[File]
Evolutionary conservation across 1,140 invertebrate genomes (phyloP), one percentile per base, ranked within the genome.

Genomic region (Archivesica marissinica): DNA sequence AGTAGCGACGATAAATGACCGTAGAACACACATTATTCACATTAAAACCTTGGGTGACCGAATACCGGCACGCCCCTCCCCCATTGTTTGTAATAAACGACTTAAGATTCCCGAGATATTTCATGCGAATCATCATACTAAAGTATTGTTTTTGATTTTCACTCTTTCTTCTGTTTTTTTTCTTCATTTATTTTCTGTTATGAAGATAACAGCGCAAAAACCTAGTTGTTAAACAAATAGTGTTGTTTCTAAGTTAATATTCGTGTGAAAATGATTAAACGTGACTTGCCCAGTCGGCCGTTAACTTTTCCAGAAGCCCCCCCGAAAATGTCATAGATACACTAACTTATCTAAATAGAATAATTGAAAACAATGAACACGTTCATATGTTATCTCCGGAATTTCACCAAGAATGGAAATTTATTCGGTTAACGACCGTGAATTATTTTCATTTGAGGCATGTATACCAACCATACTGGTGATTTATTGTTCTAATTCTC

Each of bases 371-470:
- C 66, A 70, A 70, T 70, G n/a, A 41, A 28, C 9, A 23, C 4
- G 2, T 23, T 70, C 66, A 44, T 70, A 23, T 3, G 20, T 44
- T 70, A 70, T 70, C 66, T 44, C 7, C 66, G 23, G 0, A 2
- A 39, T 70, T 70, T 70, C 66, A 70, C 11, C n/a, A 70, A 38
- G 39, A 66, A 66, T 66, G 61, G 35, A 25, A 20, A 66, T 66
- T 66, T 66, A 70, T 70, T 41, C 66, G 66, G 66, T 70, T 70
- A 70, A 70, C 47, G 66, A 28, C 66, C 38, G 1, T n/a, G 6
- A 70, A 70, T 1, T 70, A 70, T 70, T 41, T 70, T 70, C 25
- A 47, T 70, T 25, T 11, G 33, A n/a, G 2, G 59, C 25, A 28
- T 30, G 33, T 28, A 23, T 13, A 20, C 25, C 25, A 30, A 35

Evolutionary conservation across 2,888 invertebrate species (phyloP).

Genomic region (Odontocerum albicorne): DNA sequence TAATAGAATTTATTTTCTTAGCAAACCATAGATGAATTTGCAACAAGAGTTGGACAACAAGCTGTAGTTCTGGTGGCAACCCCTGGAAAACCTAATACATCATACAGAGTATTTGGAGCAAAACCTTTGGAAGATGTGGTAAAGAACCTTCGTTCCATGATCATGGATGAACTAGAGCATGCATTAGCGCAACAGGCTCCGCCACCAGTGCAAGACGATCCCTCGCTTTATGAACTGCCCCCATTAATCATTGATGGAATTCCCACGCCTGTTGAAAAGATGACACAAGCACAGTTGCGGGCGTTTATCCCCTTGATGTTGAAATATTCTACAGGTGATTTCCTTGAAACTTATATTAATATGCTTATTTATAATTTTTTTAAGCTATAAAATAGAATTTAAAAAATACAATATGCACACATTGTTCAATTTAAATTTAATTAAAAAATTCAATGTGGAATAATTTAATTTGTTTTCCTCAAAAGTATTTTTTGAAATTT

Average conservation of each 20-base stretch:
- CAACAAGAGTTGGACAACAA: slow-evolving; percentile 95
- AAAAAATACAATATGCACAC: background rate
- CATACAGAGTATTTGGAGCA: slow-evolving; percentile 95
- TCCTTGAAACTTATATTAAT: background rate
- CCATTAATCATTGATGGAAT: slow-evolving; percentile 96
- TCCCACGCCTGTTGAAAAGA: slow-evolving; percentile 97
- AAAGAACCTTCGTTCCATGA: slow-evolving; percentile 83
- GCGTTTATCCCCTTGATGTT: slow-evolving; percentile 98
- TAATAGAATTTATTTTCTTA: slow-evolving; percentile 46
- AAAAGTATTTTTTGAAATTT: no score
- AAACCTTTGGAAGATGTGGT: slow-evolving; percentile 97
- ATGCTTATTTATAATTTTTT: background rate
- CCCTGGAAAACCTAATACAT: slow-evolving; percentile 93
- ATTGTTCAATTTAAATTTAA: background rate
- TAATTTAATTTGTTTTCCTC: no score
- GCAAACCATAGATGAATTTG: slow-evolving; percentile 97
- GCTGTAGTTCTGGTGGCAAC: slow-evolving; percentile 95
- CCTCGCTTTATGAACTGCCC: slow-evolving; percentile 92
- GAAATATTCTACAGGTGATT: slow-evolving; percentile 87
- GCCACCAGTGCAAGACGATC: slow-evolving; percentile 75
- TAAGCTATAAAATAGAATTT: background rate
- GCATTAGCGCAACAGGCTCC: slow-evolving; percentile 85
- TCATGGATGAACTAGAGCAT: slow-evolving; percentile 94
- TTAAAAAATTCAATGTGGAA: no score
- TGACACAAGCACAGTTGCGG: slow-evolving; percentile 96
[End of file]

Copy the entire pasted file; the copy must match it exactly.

Evolutionary conservation across 1,140 invertebrate genomes (phyloP), one percentile per base, ranked within the genome.

Genomic region (Archivesica marissinica): DNA sequence AGTAGCGACGATAAATGACCGTAGAACACACATTATTCACATTAAAACCTTGGGTGACCGAATACCGGCACGCCCCTCCCCCATTGTTTGTAATAAACGACTTAAGATTCCCGAGATATTTCATGCGAATCATCATACTAAAGTATTGTTTTTGATTTTCACTCTTTCTTCTGTTTTTTTTCTTCATTTATTTTCTGTTATGAAGATAACAGCGCAAAAACCTAGTTGTTAAACAAATAGTGTTGTTTCTAAGTTAATATTCGTGTGAAAATGATTAAACGTGACTTGCCCAGTCGGCCGTTAACTTTTCCAGAAGCCCCCCCGAAAATGTCATAGATACACTAACTTATCTAAATAGAATAATTGAAAACAATGAACACGTTCATATGTTATCTCCGGAATTTCACCAAGAATGGAAATTTATTCGGTTAACGACCGTGAATTATTTTCATTTGAGGCATGTATACCAACCATACTGGTGATTTATTGTTCTAATTCTC

Each of bases 371-470:
- C 66, A 70, A 70, T 70, G n/a, A 41, A 28, C 9, A 23, C 4
- G 2, T 23, T 70, C 66, A 44, T 70, A 23, T 3, G 20, T 44
- T 70, A 70, T 70, C 66, T 44, C 7, C 66, G 23, G 0, A 2
- A 39, T 70, T 70, T 70, C 66, A 70, C 11, C n/a, A 70, A 38
- G 39, A 66, A 66, T 66, G 61, G 35, A 25, A 20, A 66, T 66
- T 66, T 66, A 70, T 70, T 41, C 66, G 66, G 66, T 70, T 70
- A 70, A 70, C 47, G 66, A 28, C 66, C 38, G 1, T n/a, G 6
- A 70, A 70, T 1, T 70, A 70, T 70, T 41, T 70, T 70, C 25
- A 47, T 70, T 25, T 11, G 33, A n/a, G 2, G 59, C 25, A 28
- T 30, G 33, T 28, A 23, T 13, A 20, C 25, C 25, A 30, A 35

Evolutionary conservation across 2,888 invertebrate species (phyloP).

Genomic region (Odontocerum albicorne): DNA sequence TAATAGAATTTATTTTCTTAGCAAACCATAGATGAATTTGCAACAAGAGTTGGACAACAAGCTGTAGTTCTGGTGGCAACCCCTGGAAAACCTAATACATCATACAGAGTATTTGGAGCAAAACCTTTGGAAGATGTGGTAAAGAACCTTCGTTCCATGATCATGGATGAACTAGAGCATGCATTAGCGCAACAGGCTCCGCCACCAGTGCAAGACGATCCCTCGCTTTATGAACTGCCCCCATTAATCATTGATGGAATTCCCACGCCTGTTGAAAAGATGACACAAGCACAGTTGCGGGCGTTTATCCCCTTGATGTTGAAATATTCTACAGGTGATTTCCTTGAAACTTATATTAATATGCTTATTTATAATTTTTTTAAGCTATAAAATAGAATTTAAAAAATACAATATGCACACATTGTTCAATTTAAATTTAATTAAAAAATTCAATGTGGAATAATTTAATTTGTTTTCCTCAAAAGTATTTTTTGAAATTT

Average conservation of each 20-base stretch:
- CAACAAGAGTTGGACAACAA: slow-evolving; percentile 95
- AAAAAATACAATATGCACAC: background rate
- CATACAGAGTATTTGGAGCA: slow-evolving; percentile 95
- TCCTTGAAACTTATATTAAT: background rate
- CCATTAATCATTGATGGAAT: slow-evolving; percentile 96
- TCCCACGCCTGTTGAAAAGA: slow-evolving; percentile 97
- AAAGAACCTTCGTTCCATGA: slow-evolving; percentile 83
- GCGTTTATCCCCTTGATGTT: slow-evolving; percentile 98
- TAATAGAATTTATTTTCTTA: slow-evolving; percentile 46
- AAAAGTATTTTTTGAAATTT: no score
- AAACCTTTGGAAGATGTGGT: slow-evolving; percentile 97
- ATGCTTATTTATAATTTTTT: background rate
- CCCTGGAAAACCTAATACAT: slow-evolving; percentile 93
- ATTGTTCAATTTAAATTTAA: background rate
- TAATTTAATTTGTTTTCCTC: no score
- GCAAACCATAGATGAATTTG: slow-evolving; percentile 97
- GCTGTAGTTCTGGTGGCAAC: slow-evolving; percentile 95
- CCTCGCTTTATGAACTGCCC: slow-evolving; percentile 92
- GAAATATTCTACAGGTGATT: slow-evolving; percentile 87
- GCCACCAGTGCAAGACGATC: slow-evolving; percentile 75
- TAAGCTATAAAATAGAATTT: background rate
- GCATTAGCGCAACAGGCTCC: slow-evolving; percentile 85
- TCATGGATGAACTAGAGCAT: slow-evolving; percentile 94
- TTAAAAAATTCAATGTGGAA: no score
- TGACACAAGCACAGTTGCGG: slow-evolving; percentile 96